Whether you have used stock photographs in the past or have never heard of the term before, here is some advice on where you can use them, what to avoid when using stock images, and creative ways on using them.
What are stock images and where can I get them?
There are tons of stock photography sites out there that let you purchase individual credits or offer other bulk plans depending on you or your company's needs. Popular stock image sites are iStockPhoto.com, ThinkStock.com, GettyImages.com, shutterstock.com. Although I'm focusing mainly on photographs and images in this post, many of the same stock sites also offer audio and video clips as well.
Where do I use stock images?
Stock images are perfect for many different applications, including web design, graphic design and layout, and e-learning. If you don't have the skill set, equipment, time, and money to create your own photographs and images—which most organizations don't—then stock images are a great solution. There are hundreds of thousands of stock photos and vector images out there for you to choose for your e-learning modules or web solution you're creating. The hardest part might actually be selecting the best ones.
Stock photographs and graphics are great to use for a number of reasons. Here's a short list:
- visually illustrate ideas and concepts
- avatars, or virtual training guides
- buttons, icons, and other GUI elements
How can I go from amateur to awesome?
As mentioned earlier, even though you will need to purchase credits to buy your stock images, this cost will be pennies compared to the stress, frustration, and time it would take to create your own custom images—and this is coming from a photographer. Hey, if someone has already done the work for you, shell out a few bucks and everyone is happy!
The benefit to using these photos and graphics in your projects is that they will look professional, and when something looks polished, it's taken more seriously. What you don't want are blurry, un-evenly lit photos of office professionals for your training modules.
And lastly, not only would these images make your projects visually exciting and engaging, but if used correctly, they could actually increase retention in the end user. We are of a culture that needs to be visually stimulated. So if you can combine your content and imagery in an engaging and harmonious way, then you will make a lasting impression on the user.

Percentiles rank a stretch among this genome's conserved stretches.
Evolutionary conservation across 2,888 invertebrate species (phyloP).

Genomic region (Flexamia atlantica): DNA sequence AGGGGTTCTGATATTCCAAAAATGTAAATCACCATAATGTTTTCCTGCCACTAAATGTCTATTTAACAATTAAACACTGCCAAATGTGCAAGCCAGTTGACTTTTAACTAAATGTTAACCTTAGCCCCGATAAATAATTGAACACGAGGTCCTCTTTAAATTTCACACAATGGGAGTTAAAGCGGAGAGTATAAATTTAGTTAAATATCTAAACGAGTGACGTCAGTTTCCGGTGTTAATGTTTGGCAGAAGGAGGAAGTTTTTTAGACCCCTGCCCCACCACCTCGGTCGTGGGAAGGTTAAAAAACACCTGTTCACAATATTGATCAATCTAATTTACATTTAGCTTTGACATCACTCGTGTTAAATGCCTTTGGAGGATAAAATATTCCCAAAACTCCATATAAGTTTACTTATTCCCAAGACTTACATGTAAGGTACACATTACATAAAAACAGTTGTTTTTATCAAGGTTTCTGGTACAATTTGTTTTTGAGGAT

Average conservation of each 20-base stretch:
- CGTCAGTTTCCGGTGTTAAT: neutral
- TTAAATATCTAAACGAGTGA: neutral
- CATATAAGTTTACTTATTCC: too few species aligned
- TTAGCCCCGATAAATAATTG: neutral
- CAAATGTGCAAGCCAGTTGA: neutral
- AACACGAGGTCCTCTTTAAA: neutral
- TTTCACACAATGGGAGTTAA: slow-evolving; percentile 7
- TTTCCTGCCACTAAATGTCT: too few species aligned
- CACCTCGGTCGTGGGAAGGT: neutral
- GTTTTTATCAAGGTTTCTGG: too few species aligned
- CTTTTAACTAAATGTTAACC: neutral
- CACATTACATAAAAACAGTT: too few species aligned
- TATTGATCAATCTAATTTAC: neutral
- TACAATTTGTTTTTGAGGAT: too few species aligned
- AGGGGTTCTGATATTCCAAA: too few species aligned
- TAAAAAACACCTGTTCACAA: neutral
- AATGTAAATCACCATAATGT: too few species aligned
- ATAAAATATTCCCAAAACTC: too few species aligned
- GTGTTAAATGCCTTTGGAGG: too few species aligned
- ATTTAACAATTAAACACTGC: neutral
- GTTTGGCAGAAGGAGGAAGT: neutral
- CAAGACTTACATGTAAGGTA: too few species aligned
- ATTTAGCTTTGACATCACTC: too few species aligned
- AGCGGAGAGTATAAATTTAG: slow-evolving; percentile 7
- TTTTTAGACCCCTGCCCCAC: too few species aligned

What are some stock pho-pas?
I don't have enough fingers to count the times where I've seen really bad uses of stock photography. You shouldn't just plunk any images into your projects—you need a plan. It's always best to have a general plan in mind when you go stock photo hunting. Here's a few stock photo blunders to stay away from.
- Don't always use the same images in every module or project. Switch up the images so that your audience won't get bored from seeing the same ones over and over.
- Select images that go well with each other. Unless there's a good reason to, do not mix serious corporate photographs with whimsical cartoon images. It will confuse your audience and distract them from the real goal: learning the content. Often, stock image websites will have sets or collections of the same theme or even by the same creator. This is especially helpful when finding similar images
- Use photos that actually make sense of the content. When it comes to e-learning, there's no room for audience members to scratch their heads on why a picture of a candy bar was used on a slide promoting team work. If it’s not immediately obvious, then you should find a new image.
How can I make my stock photos less stocky?
So now that we discussed what stock photos are, what they are good for, and how not to use them, I'd like to offer some tips on how to manipulate them so they're tailored more for your project. Image editing software is required for these tricks, such as Adobe Photoshop and other less expensive ones. Even Microsoft PowerPoint and Articulate Storyline have some built-in image enhancement tools you could use.
A few simple tricks to spruce up your stock images is to adjust their opacity (or transparency), contrast, brightness, levels, curves, and add a filter or two. You could apply some color filters to them as well to change the tone and mood of the images. Cropping an image can also drastically change the perception of the image. If you'd like to concentrate on a particular part of an image, then the crop tool will quickly become your friend.
Or, why not add some custom text to that photo of a student holding up a blank whiteboard. (After all, I'm sure that's why it's blank!) You could add your company's logo as a patch on someone's work shirt. There are many more use cases when adding text and logos into photos will help tremendously. Just be careful and select the perfect font!
A nice trick to help isolate characters (or other objects) in stock photos is to remove the backgrounds. There's a couple ways to do this. PowerPoint has a Remove Background tool in the Format Picture tab, which does a pretty good job depending on how busy your background. Adobe Photoshop offers the best precision with their selection tools and ability to feather and blur the edges. You can extract and create your own avatars this way.
And the last trick is by combining two or more images. This can be achieved by using the extraction methods talked about above, fading transitions between images, complex masks, and especially layers. By combining images, you will take your stock photos to new levels by truly creating your own. Changing the opacity, the layers' blending modes, and montaged object's properties really makes a huge difference and allows you the flexibility of saving time using stock photos but also creating your own using photo-editing techniques.